Wittgenstein & Twombly (version for concert band)
(2017/8) 20' / concerto for saxophone and concert band
The premiere performance of the version with concert band took place on July 15th, 2018 in Toledo, at the Festival Internacional de Música La Mancha with the Festival Concert Band, Sebastián Heras, conductor, and the soloist Pedro Pablo Cámara.
I must’ve been about 15 years old when I checked out two LPs from the library and heard them back to back: one The Shape of Jazz to Come (1959) with the saxophonist Ornette Coleman, and the other with Pierre Boulez conducting his own Le Marteau sans Maître (1955). At the time, with my limited musical horizon, both recordings sounded to me pretty much the same. It might be difficult to find someone who considers Coleman a composer of the same stature as Boulez, but I think it is fair to say that their two very different approaches to music could be seen as equally valuable. In addition, Coleman and his Free Jazz could be viewed as the irrational (Twombly)in the pair, while Boulez the rational (Wittgenstein). This dichotomy, the rational complimentary to the foolish, is one that I appreciate daily in my own music-making, whether it be performing or composing. This pairing of irrational and rational is also what makes teaching so interesting and challenging at the same time: the student needs to respect the text but at the same be expressive in a personal and hardly explicable way.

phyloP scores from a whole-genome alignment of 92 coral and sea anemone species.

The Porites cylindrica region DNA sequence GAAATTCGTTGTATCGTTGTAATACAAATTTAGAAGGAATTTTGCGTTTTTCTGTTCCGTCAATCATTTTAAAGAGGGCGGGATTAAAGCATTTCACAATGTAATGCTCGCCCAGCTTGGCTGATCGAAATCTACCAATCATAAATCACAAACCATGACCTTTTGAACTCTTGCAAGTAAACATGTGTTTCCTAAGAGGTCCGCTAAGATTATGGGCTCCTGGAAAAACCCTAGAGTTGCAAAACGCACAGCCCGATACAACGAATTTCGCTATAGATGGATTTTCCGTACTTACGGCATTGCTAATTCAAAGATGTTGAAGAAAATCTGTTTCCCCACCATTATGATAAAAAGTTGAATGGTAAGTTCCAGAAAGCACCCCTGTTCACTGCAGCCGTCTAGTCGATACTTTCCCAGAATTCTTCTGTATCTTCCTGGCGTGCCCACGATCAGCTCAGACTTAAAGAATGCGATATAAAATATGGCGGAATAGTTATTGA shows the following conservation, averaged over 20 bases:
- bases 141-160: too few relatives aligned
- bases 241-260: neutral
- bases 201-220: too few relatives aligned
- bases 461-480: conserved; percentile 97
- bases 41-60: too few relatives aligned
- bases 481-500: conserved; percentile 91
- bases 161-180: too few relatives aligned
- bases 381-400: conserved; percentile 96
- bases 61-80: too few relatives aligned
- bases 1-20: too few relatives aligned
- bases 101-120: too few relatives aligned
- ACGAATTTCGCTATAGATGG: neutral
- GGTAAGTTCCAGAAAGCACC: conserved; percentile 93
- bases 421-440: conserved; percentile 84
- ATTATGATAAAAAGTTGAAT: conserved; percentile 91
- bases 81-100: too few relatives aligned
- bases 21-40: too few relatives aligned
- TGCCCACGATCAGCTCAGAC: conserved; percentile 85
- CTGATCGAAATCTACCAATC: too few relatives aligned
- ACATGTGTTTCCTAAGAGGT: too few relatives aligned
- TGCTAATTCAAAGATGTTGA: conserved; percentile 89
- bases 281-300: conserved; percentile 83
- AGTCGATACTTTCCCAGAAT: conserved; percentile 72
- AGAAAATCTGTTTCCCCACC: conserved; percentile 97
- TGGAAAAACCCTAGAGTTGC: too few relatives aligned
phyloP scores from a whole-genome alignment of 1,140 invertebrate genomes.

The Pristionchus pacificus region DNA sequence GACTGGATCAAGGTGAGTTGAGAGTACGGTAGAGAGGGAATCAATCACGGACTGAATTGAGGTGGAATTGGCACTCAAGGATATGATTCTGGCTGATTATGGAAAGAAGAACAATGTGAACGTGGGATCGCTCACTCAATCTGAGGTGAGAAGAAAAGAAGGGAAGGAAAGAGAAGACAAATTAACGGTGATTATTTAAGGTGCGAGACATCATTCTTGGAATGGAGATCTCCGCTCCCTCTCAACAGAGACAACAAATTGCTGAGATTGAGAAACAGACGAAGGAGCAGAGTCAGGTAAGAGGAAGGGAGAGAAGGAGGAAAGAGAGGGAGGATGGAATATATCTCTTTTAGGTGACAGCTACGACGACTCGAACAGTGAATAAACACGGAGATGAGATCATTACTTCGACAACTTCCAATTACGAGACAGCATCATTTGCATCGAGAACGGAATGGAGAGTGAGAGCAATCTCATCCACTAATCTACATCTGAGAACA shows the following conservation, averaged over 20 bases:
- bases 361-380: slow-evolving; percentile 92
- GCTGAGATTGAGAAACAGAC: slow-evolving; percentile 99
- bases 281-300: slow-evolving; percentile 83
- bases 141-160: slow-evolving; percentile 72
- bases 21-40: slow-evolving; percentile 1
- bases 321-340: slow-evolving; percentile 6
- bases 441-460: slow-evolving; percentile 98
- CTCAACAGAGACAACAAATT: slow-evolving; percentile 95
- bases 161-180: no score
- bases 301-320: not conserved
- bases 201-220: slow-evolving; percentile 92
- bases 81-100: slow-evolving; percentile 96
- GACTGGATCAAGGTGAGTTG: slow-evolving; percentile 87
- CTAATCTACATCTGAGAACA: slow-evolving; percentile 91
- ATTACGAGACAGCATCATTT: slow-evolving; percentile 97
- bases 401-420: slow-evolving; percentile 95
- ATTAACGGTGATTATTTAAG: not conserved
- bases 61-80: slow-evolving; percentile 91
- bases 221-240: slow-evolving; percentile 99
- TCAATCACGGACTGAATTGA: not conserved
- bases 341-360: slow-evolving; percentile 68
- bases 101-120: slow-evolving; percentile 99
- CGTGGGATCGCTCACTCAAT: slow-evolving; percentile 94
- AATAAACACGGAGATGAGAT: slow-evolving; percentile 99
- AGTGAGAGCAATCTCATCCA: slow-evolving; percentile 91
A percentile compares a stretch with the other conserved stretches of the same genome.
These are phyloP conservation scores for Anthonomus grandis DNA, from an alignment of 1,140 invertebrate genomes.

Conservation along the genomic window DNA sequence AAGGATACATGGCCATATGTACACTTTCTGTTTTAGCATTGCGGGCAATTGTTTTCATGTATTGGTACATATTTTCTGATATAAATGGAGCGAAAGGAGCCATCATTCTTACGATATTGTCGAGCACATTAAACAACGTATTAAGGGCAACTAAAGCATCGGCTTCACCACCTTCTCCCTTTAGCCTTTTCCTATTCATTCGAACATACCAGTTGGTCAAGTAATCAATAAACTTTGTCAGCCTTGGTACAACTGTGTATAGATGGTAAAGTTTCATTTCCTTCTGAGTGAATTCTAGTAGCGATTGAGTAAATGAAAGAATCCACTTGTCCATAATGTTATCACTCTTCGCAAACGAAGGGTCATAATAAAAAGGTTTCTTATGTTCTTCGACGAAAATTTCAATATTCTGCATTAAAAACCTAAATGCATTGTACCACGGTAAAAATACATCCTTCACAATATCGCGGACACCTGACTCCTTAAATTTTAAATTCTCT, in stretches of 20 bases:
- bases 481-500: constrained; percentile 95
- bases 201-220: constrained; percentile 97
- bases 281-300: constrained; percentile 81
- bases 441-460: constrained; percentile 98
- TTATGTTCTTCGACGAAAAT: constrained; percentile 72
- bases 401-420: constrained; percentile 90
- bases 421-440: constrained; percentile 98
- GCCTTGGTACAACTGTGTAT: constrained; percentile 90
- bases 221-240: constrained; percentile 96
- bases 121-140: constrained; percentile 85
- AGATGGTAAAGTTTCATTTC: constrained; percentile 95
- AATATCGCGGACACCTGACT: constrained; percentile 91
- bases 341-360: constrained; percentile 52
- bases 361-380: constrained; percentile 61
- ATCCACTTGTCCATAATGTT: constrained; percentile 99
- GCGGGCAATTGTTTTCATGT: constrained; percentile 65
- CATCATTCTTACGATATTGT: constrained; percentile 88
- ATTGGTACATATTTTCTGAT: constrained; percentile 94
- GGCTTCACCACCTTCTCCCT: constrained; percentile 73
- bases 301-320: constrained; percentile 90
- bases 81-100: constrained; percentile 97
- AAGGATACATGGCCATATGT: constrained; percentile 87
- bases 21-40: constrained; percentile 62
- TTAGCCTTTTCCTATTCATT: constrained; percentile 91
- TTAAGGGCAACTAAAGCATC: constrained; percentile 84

The initiative for this concerto came from Stephan Schmidt, director of the Musikakademie Basel, to commemorate the 150th anniversary of the institution. The work was written for Marcus Weiss, an exceptional musician who is equally agile in classical, jazz, and contemporary music. He is also a polyglot orator and thinker, manifesting in his playing. Although the titles Sartre & Pollock or Descartes & Kandinsky sound nice, I chose Wittgenstein & Twombly; firstly because Ludwig Wittgenstein is Marcus Weiss' favorite philosopher, and secondly because I have had a continuous fascination with the works of the painter Cy Twombly for many years now. But also because, the juxtaposition of Wittgenstein’s relatively clear-cut logic to Twombly’s irrational, mythologically based graffiti-like paintings presented me with a wealth of inspiration for this composition.
What would the name patrons say to this piece? Perhaps Twombly would find the palimpsest in part one sympathetic, a new layer of information on top of the „erased“ cyclic and harmonic form of the second part. Wittgenstein might comment that the piece actually should be called Twombly & Wittgenstein since the second part, with its repetitions of a miniature piece de concours persiflage, reverberates the structure of logical thought.
**) The gravel in the tubs (cardboard boxes large enough to walk in place in) should be of a finer grain, something the size of peas or beans, so the sound is fairly consistent and light from step to step.